Before there was a village called Palisade, there was just Lee’s Hill, so named because the property with a rise was owned by a Mr. Lee. It was also known as Blueberry hill to some folks, because, well, I think you can guess why. H.S. McKinley built a store on that hill in 1910, when the railroad arrived, the first building in what would become the village.
The Tri-State Land Company, an affiliate of the Soo Line Railroad, bought 40 acres from Mr. Lee to plat the village. A railroad official dubbed the village Palisade because it sat on a high bank along the Mississippi. The village incorporated in 1910, or maybe in 1922; I’ve seen both dates.
Mississippi River at Palisade
With twice daily train service, the new village attracted a couple of hotels. Logging cleared much of the land, some of which was converted for dairy farms. Palisade’s population peaked around 500 people in those early years, most of them Finns, Danes, and Swedes.
The railroad bridge that was completed in 1910 over the Mississippi River was lower than height of the smokestacks for some steamboats, like the Oriole, which had to put hinges on its stacks, so they could be lowered when the boat passed under the bridge.
Palisade got smaller when logging ended and with the beginning of the Great Depression. The smaller community still managed to party. The Palisade Community Fair was an annual event that included a canoe race on the Mississippi. The fair buildings were destroyed by the floods of 1948 and 1950. The 1950 flood was especially severe: the whole town was cut off by water; the only way to enter or leave town was by boat.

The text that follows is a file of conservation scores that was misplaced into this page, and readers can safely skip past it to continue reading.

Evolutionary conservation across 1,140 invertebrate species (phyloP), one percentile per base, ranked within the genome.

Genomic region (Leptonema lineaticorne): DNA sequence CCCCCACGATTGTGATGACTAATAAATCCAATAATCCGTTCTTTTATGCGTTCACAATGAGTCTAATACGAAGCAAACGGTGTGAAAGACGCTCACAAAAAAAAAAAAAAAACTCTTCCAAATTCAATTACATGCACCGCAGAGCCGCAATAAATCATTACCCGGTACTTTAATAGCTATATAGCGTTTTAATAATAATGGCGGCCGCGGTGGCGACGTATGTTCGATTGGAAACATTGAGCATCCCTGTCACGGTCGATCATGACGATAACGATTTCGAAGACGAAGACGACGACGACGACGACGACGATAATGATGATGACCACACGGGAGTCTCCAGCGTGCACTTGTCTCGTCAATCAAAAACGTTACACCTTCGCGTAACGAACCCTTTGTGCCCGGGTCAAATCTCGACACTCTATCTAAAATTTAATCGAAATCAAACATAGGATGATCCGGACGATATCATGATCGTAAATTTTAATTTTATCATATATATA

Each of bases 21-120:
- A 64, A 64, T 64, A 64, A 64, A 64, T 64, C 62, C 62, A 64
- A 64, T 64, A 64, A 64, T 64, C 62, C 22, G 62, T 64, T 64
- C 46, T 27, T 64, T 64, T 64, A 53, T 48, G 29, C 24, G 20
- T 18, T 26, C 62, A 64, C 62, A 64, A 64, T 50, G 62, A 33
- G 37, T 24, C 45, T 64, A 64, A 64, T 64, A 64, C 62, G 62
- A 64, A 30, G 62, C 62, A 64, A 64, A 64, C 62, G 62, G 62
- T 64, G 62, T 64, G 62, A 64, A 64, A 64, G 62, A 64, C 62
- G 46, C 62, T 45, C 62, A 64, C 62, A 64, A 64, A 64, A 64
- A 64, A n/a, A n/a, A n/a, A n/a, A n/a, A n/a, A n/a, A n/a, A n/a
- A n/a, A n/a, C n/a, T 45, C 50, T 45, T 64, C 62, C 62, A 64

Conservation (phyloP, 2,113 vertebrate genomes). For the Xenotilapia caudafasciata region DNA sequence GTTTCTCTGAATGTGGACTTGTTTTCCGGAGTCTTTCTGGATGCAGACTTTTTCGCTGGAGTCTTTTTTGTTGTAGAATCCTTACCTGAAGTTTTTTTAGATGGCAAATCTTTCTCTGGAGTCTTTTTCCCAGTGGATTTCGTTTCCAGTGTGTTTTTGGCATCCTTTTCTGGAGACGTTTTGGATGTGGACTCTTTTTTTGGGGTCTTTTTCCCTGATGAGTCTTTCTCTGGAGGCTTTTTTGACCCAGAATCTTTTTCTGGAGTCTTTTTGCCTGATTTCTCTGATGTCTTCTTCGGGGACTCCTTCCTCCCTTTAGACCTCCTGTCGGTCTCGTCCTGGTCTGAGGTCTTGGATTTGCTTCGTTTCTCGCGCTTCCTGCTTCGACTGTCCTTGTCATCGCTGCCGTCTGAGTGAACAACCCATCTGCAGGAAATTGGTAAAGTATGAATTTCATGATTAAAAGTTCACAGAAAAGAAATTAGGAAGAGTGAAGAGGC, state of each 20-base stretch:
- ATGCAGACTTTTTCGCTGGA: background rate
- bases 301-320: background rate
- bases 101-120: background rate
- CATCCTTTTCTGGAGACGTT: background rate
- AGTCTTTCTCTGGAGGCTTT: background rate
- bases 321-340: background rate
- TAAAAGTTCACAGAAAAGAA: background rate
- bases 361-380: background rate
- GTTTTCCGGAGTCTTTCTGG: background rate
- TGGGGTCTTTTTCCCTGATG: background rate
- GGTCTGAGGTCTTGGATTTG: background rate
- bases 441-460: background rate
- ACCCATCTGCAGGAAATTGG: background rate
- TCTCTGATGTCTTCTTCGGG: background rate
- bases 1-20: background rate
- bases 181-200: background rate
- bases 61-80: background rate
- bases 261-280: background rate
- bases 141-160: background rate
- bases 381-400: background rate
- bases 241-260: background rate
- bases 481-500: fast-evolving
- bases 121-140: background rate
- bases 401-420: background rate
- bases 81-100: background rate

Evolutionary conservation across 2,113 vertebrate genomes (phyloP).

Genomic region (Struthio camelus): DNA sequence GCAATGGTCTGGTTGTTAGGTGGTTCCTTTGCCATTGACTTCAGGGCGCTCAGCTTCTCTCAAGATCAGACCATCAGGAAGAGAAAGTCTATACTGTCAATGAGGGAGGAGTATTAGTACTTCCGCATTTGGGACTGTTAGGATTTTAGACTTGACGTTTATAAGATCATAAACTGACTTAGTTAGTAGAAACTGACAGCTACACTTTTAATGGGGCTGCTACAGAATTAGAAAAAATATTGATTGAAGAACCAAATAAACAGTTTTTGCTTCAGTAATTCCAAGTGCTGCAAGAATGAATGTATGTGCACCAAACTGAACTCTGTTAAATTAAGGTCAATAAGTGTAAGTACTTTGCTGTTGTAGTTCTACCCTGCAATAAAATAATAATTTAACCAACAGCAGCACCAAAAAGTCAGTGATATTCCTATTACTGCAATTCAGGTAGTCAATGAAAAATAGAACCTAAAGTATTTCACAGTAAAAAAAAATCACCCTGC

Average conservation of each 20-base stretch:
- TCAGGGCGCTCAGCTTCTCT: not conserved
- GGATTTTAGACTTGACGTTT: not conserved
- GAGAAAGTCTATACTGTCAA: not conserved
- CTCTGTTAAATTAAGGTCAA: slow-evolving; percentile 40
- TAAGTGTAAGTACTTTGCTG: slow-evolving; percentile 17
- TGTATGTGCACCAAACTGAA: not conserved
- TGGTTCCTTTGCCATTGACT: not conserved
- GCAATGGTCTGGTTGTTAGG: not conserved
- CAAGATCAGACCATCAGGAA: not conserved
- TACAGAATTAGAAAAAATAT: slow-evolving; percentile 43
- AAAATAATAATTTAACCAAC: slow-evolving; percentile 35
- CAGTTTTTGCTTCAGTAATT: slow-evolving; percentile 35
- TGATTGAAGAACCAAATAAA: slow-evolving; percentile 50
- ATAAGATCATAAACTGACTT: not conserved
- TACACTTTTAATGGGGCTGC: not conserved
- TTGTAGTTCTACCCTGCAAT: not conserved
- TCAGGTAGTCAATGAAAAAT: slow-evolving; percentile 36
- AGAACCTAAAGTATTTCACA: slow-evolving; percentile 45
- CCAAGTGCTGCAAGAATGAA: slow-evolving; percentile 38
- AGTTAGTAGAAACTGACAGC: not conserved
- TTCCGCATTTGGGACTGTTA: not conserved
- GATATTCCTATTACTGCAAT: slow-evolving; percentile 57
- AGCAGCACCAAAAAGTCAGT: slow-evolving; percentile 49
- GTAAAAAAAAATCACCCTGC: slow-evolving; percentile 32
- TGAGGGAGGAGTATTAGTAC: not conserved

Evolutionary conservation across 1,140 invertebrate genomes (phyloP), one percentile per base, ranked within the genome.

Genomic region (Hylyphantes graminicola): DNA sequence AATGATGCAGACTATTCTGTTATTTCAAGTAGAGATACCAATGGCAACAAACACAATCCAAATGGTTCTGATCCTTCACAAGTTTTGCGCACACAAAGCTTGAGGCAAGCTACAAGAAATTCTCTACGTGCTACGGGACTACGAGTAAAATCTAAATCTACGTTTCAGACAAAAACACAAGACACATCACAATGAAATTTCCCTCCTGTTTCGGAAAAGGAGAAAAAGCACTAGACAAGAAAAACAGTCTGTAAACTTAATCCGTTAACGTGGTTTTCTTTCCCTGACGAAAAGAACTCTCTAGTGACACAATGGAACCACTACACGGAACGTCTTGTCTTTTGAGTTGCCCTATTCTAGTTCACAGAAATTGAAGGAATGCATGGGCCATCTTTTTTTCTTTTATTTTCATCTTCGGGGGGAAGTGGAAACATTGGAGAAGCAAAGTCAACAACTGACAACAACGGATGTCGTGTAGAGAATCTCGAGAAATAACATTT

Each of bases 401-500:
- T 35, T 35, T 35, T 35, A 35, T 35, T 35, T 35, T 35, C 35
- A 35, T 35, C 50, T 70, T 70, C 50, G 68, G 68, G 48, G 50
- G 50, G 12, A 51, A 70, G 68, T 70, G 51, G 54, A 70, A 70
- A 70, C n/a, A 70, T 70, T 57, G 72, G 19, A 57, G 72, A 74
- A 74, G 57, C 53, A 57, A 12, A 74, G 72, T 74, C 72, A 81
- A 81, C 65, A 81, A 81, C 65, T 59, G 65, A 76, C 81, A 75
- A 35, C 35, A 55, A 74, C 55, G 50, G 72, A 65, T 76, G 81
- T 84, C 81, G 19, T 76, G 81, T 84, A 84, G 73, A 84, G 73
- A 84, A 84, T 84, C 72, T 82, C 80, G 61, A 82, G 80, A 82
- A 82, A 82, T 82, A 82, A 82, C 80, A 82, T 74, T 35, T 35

Palisade today remains a small town with a largely farm-based economy, although that nearly changed. In 2010, plans were announced to build a plasma arc gasification plant at Palisade. The plan was controversial from the start and construction now seems unlikely to ever begin.
Fun Fact: Palisade is in Logan Township. Logan is the term locals have long used to describe the oxbow lakes left behind when the meandering Mississippi River cuts a new channel and leaves behind a lake in its old channel.